Surviving University as an Indigenous Student

Walking in two worlds

Author: Jenn McGarrigle

Tips for surviving university as an Indigenous student

Sheldon Scow has a love/hate relationship with school.

“High school wasn’t a great experience for me – I didn’t believe in myself and I was pushed along so the teachers didn’t have to deal with me the following year,” says the 26-year-old, of Dene and Kwak-kwak-waka descent. “As a young man, that hurts your pride.”

After high school, Sheldon spent eight years working as a chef and battling depression and alcoholism, until one day he experienced a rude awakening.

“My best friend cut me out of his life,” he remembers. “He was tired of watching me struggle.”

Sheldon enrolled in First Nations Studies at Vancouver Island University and has never looked back. He quickly joined the ‘su’luqw’a’ Community Cousins Aboriginal Mentorship Program, took some life-affirming courses and gained the confidence he had been searching for in high school.

Here are his tips for surviving university as an Indigenous student.

 

Find a Place You Feel Safe

Sheldon spent his first year at VIU trying to get comfortable with being a university student. Shq’apthut, VIU’s Aboriginal Gathering Place at the Nanaimo Campus, provided a space he felt safe in. With couches to take a nap on, Elders-in-Residence to talk to for spiritual guidance, and a ton of events happening all the time, from culture nights, to drum circles and movie nights for families, Shq’apthut can serve as a “home away from home” for students new to university and the area.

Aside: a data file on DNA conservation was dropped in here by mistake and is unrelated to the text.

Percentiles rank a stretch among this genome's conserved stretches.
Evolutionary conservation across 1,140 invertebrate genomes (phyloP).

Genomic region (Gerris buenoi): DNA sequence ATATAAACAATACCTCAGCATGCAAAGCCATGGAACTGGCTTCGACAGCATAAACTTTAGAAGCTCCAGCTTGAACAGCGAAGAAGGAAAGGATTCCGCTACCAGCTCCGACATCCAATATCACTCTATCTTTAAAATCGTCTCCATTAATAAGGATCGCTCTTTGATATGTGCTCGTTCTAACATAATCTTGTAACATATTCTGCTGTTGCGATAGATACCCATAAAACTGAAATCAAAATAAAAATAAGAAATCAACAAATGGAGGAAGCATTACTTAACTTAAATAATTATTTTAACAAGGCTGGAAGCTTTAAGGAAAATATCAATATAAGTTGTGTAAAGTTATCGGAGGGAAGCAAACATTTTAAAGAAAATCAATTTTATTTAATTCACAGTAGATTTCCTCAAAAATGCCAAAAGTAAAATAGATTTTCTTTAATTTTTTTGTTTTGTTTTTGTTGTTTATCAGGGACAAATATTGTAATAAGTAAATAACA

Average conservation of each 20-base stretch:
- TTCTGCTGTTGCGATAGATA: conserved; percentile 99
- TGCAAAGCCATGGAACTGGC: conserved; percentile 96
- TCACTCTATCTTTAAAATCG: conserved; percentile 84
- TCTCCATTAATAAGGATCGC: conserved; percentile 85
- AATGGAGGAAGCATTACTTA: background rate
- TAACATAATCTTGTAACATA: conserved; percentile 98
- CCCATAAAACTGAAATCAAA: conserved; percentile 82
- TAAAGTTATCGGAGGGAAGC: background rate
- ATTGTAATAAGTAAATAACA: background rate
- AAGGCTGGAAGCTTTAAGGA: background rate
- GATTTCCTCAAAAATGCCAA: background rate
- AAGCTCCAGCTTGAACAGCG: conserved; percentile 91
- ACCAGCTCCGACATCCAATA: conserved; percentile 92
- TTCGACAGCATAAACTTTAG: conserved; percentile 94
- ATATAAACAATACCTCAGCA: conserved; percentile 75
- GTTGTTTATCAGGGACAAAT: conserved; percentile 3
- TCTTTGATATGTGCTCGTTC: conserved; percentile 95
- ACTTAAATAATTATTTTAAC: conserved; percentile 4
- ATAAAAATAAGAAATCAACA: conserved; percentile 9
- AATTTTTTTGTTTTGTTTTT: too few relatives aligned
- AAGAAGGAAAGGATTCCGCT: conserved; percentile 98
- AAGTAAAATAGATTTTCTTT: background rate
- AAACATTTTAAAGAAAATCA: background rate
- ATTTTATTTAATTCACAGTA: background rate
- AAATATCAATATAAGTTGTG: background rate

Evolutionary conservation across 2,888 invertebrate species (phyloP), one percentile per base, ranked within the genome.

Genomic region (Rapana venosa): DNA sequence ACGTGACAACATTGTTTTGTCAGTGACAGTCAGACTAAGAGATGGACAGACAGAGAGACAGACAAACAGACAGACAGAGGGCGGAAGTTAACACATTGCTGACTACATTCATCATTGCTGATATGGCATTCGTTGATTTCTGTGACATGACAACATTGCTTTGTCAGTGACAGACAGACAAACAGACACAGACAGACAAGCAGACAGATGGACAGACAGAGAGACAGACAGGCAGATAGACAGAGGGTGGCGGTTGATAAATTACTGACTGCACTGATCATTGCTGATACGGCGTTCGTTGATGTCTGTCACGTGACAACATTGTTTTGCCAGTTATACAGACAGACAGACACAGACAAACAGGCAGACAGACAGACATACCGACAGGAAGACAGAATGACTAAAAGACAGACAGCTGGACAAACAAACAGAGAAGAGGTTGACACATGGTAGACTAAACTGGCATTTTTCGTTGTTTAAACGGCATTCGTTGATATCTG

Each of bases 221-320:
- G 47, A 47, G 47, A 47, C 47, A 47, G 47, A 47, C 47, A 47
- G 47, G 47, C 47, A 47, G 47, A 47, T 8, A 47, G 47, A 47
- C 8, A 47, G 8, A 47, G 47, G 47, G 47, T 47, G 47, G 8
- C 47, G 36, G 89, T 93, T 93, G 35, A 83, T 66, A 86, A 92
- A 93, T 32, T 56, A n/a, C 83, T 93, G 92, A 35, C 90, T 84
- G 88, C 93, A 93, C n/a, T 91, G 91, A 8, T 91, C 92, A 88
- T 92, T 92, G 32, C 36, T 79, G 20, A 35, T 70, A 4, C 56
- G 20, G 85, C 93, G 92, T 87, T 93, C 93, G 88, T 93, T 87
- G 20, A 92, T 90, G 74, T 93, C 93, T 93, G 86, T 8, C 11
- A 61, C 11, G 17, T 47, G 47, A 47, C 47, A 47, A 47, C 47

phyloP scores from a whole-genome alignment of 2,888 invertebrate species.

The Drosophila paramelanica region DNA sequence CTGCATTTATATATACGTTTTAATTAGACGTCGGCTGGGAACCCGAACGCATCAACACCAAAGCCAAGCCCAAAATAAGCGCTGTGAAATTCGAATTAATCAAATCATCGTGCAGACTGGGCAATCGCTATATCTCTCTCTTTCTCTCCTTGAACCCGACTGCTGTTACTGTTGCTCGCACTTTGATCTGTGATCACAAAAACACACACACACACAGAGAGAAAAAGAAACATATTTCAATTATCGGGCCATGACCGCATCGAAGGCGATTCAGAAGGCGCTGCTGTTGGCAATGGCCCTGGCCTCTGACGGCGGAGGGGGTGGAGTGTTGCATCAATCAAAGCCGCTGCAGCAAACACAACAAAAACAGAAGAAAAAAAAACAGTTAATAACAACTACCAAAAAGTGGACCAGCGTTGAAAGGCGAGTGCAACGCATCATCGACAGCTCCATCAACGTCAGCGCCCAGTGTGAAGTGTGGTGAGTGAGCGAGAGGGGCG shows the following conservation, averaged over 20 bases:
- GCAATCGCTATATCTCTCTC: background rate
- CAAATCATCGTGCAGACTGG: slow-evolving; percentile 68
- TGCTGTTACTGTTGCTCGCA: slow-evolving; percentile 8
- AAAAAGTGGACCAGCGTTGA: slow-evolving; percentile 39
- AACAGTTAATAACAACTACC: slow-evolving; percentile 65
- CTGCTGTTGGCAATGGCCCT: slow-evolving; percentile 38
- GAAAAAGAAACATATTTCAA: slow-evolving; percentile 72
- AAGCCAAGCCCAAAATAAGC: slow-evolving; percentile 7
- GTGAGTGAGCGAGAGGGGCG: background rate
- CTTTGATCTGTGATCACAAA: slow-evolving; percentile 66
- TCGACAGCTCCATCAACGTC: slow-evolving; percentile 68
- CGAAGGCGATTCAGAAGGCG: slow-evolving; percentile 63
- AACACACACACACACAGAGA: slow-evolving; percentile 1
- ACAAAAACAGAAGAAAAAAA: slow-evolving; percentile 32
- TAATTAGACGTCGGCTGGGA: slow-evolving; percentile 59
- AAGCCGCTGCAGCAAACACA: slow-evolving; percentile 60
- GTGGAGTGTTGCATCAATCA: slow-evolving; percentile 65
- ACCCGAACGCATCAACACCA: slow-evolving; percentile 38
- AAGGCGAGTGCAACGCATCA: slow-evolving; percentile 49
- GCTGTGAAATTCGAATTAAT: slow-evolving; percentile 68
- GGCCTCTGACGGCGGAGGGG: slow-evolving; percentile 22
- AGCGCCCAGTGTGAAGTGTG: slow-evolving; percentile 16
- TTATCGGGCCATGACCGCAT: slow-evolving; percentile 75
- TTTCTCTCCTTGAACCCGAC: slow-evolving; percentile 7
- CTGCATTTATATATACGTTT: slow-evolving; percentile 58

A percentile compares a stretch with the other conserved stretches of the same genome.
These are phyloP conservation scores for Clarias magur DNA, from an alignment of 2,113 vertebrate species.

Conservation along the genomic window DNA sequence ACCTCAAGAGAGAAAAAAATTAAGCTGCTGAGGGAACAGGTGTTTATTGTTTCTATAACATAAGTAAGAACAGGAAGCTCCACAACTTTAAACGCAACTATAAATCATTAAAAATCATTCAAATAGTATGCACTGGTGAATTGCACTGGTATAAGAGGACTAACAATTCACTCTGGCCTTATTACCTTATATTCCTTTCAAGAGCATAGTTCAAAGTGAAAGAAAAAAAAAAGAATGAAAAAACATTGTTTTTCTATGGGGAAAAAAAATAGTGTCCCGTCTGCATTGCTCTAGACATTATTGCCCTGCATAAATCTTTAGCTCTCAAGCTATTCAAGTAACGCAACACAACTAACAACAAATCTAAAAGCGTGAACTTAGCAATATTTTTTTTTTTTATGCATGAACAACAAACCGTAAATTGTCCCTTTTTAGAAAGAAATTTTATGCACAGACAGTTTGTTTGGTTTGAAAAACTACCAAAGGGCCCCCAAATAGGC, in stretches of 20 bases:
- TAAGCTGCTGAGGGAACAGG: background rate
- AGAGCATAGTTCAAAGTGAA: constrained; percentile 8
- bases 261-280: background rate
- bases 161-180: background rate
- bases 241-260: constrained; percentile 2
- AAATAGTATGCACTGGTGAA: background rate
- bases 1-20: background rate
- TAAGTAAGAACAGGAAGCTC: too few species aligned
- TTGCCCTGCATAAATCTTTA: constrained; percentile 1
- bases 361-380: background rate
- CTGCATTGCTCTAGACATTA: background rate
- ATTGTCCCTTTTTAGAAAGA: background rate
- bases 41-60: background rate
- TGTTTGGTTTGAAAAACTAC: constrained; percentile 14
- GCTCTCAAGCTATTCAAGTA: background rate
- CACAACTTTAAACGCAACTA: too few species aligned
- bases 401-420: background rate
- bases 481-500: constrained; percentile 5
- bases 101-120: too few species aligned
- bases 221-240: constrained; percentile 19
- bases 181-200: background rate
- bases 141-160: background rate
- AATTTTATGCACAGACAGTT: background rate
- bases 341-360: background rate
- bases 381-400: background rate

Get a Support Network

Sheldon spent his second year of university coming out of his shell and talking to classmates. Joining the ‘su’luqw’a’ Community Cousins Aboriginal Mentorship program helped boost his confidence, allowing him to reach out to others.

“It helped me open my heart,” he says. “I’m usually a very closed-off person. It gives you a second family, which is huge. So many Indigenous students are leaving their home communities for the first time, some of them coming from communities as small as 100 people. Coming to Nanaimo is terrifying, but if you are able to get through a semester of university, then you are able to join the Community Cousins.”

Getting involved in different campus events also helped widen Sheldon’s support network and led to new opportunities, such as presenting at conferences in Vancouver and in the United States.

 

Develop Relationships with Your Profs

For Sheldon, getting to know his professors has made all the difference. First Nations Studies Professor Laurie Meijer-Drees has gone above and beyond to help him when he’s struggled with coursework, and turned an exciting internship opportunity into a chance to get credits towards his degree.

“If your professors know you, they can reach out and support you,” he says. “The biggest hurdle to overcome at university is to ask for help. But it’s better for them to know you’re struggling than for them to not know and wonder why you’re not showing up. I know. I’ve lived it. Show up even if you didn’t do the reading – just show up and be present.”

 

Embrace Your Uniqueness

In his first year, Sheldon signed up for the Indigenous Learning and Recognition Portfolio, a self-reflective course that allows students to validate knowledge and skills that come from family, community and cultural backgrounds. The course helped Sheldon find his voice and embrace his background, boosting his confidence and grades.

 

From the conferences he’s attended, to the friends he’s made, Sheldon has no regrets about choosing to come to university, even though it’s hard some days.

“Honestly, just have fun,” he says. “University can change your life. It’s done that for so many students here, myself included.”

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